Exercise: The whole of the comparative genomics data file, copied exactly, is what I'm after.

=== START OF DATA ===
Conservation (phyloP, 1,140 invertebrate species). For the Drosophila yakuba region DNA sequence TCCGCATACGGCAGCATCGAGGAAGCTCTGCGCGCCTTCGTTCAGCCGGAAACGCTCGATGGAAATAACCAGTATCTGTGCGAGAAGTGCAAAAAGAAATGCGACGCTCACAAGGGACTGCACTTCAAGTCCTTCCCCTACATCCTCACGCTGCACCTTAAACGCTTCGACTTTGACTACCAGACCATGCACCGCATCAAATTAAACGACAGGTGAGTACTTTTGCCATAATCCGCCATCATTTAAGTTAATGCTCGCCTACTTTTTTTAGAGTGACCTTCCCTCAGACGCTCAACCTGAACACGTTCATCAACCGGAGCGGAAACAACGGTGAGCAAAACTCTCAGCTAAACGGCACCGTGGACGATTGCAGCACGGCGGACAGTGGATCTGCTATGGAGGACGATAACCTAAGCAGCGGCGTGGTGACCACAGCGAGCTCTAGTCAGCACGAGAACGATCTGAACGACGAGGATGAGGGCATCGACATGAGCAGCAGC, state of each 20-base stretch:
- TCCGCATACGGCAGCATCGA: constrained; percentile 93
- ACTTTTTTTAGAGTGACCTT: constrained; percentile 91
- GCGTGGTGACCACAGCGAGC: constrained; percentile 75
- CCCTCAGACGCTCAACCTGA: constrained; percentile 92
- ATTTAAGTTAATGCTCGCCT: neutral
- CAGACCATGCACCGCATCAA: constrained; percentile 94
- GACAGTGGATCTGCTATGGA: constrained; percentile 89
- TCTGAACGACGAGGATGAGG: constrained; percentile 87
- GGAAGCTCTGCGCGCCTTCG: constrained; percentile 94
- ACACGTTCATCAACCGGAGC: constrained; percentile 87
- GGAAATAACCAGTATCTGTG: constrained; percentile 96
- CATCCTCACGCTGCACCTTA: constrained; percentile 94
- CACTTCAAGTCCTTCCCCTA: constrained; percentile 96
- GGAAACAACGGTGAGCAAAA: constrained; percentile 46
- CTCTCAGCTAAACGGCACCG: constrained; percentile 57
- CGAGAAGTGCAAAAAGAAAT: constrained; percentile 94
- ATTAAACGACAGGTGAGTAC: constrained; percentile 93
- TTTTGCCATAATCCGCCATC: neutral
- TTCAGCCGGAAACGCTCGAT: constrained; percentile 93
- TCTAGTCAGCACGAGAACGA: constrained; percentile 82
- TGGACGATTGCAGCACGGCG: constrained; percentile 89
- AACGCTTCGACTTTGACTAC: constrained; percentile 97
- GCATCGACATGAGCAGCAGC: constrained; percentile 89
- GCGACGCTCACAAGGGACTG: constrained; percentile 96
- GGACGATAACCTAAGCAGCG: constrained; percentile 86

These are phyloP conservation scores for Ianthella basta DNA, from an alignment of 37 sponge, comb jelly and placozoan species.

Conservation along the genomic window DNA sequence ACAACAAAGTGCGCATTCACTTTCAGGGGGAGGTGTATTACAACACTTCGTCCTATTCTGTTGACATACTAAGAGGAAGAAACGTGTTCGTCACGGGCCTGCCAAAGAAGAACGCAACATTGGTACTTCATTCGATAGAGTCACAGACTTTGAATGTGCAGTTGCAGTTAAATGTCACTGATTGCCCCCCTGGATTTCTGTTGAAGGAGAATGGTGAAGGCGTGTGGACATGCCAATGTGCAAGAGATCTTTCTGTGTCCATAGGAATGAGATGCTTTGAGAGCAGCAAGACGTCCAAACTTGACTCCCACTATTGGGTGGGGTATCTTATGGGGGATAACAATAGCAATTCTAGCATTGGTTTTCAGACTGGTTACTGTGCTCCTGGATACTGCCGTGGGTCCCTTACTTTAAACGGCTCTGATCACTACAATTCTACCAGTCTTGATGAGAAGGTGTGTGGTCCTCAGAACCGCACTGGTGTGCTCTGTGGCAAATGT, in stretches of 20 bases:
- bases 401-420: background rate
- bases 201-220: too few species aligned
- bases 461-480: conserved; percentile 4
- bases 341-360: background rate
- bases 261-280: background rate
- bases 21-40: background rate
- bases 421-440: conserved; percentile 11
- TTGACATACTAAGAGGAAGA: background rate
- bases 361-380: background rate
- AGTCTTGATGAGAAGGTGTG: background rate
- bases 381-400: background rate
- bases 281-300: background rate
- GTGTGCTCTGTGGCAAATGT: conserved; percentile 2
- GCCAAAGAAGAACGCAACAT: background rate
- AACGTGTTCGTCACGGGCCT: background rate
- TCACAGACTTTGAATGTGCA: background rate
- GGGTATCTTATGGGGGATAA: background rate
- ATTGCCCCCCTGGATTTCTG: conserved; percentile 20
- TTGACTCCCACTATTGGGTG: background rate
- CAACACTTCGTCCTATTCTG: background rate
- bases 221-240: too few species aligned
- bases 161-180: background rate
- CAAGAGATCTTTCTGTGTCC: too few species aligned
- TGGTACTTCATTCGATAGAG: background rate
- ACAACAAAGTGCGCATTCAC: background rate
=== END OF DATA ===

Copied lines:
Conservation (phyloP, 1,140 invertebrate species). For the Drosophila yakuba region DNA sequence TCCGCATACGGCAGCATCGAGGAAGCTCTGCGCGCCTTCGTTCAGCCGGAAACGCTCGATGGAAATAACCAGTATCTGTGCGAGAAGTGCAAAAAGAAATGCGACGCTCACAAGGGACTGCACTTCAAGTCCTTCCCCTACATCCTCACGCTGCACCTTAAACGCTTCGACTTTGACTACCAGACCATGCACCGCATCAAATTAAACGACAGGTGAGTACTTTTGCCATAATCCGCCATCATTTAAGTTAATGCTCGCCTACTTTTTTTAGAGTGACCTTCCCTCAGACGCTCAACCTGAACACGTTCATCAACCGGAGCGGAAACAACGGTGAGCAAAACTCTCAGCTAAACGGCACCGTGGACGATTGCAGCACGGCGGACAGTGGATCTGCTATGGAGGACGATAACCTAAGCAGCGGCGTGGTGACCACAGCGAGCTCTAGTCAGCACGAGAACGATCTGAACGACGAGGATGAGGGCATCGACATGAGCAGCAGC, state of each 20-base stretch:
- TCCGCATACGGCAGCATCGA: constrained; percentile 93
- ACTTTTTTTAGAGTGACCTT: constrained; percentile 91
- GCGTGGTGACCACAGCGAGC: constrained; percentile 75
- CCCTCAGACGCTCAACCTGA: constrained; percentile 92
- ATTTAAGTTAATGCTCGCCT: neutral
- CAGACCATGCACCGCATCAA: constrained; percentile 94
- GACAGTGGATCTGCTATGGA: constrained; percentile 89
- TCTGAACGACGAGGATGAGG: constrained; percentile 87
- GGAAGCTCTGCGCGCCTTCG: constrained; percentile 94
- ACACGTTCATCAACCGGAGC: constrained; percentile 87
- GGAAATAACCAGTATCTGTG: constrained; percentile 96
- CATCCTCACGCTGCACCTTA: constrained; percentile 94
- CACTTCAAGTCCTTCCCCTA: constrained; percentile 96
- GGAAACAACGGTGAGCAAAA: constrained; percentile 46
- CTCTCAGCTAAACGGCACCG: constrained; percentile 57
- CGAGAAGTGCAAAAAGAAAT: constrained; percentile 94
- ATTAAACGACAGGTGAGTAC: constrained; percentile 93
- TTTTGCCATAATCCGCCATC: neutral
- TTCAGCCGGAAACGCTCGAT: constrained; percentile 93
- TCTAGTCAGCACGAGAACGA: constrained; percentile 82
- TGGACGATTGCAGCACGGCG: constrained; percentile 89
- AACGCTTCGACTTTGACTAC: constrained; percentile 97
- GCATCGACATGAGCAGCAGC: constrained; percentile 89
- GCGACGCTCACAAGGGACTG: constrained; percentile 96
- GGACGATAACCTAAGCAGCG: constrained; percentile 86

These are phyloP conservation scores for Ianthella basta DNA, from an alignment of 37 sponge, comb jelly and placozoan species.

Conservation along the genomic window DNA sequence ACAACAAAGTGCGCATTCACTTTCAGGGGGAGGTGTATTACAACACTTCGTCCTATTCTGTTGACATACTAAGAGGAAGAAACGTGTTCGTCACGGGCCTGCCAAAGAAGAACGCAACATTGGTACTTCATTCGATAGAGTCACAGACTTTGAATGTGCAGTTGCAGTTAAATGTCACTGATTGCCCCCCTGGATTTCTGTTGAAGGAGAATGGTGAAGGCGTGTGGACATGCCAATGTGCAAGAGATCTTTCTGTGTCCATAGGAATGAGATGCTTTGAGAGCAGCAAGACGTCCAAACTTGACTCCCACTATTGGGTGGGGTATCTTATGGGGGATAACAATAGCAATTCTAGCATTGGTTTTCAGACTGGTTACTGTGCTCCTGGATACTGCCGTGGGTCCCTTACTTTAAACGGCTCTGATCACTACAATTCTACCAGTCTTGATGAGAAGGTGTGTGGTCCTCAGAACCGCACTGGTGTGCTCTGTGGCAAATGT, in stretches of 20 bases:
- bases 401-420: background rate
- bases 201-220: too few species aligned
- bases 461-480: conserved; percentile 4
- bases 341-360: background rate
- bases 261-280: background rate
- bases 21-40: background rate
- bases 421-440: conserved; percentile 11
- TTGACATACTAAGAGGAAGA: background rate
- bases 361-380: background rate
- AGTCTTGATGAGAAGGTGTG: background rate
- bases 381-400: background rate
- bases 281-300: background rate
- GTGTGCTCTGTGGCAAATGT: conserved; percentile 2
- GCCAAAGAAGAACGCAACAT: background rate
- AACGTGTTCGTCACGGGCCT: background rate
- TCACAGACTTTGAATGTGCA: background rate
- GGGTATCTTATGGGGGATAA: background rate
- ATTGCCCCCCTGGATTTCTG: conserved; percentile 20
- TTGACTCCCACTATTGGGTG: background rate
- CAACACTTCGTCCTATTCTG: background rate
- bases 221-240: too few species aligned
- bases 161-180: background rate
- CAAGAGATCTTTCTGTGTCC: too few species aligned
- TGGTACTTCATTCGATAGAG: background rate
- ACAACAAAGTGCGCATTCAC: background rate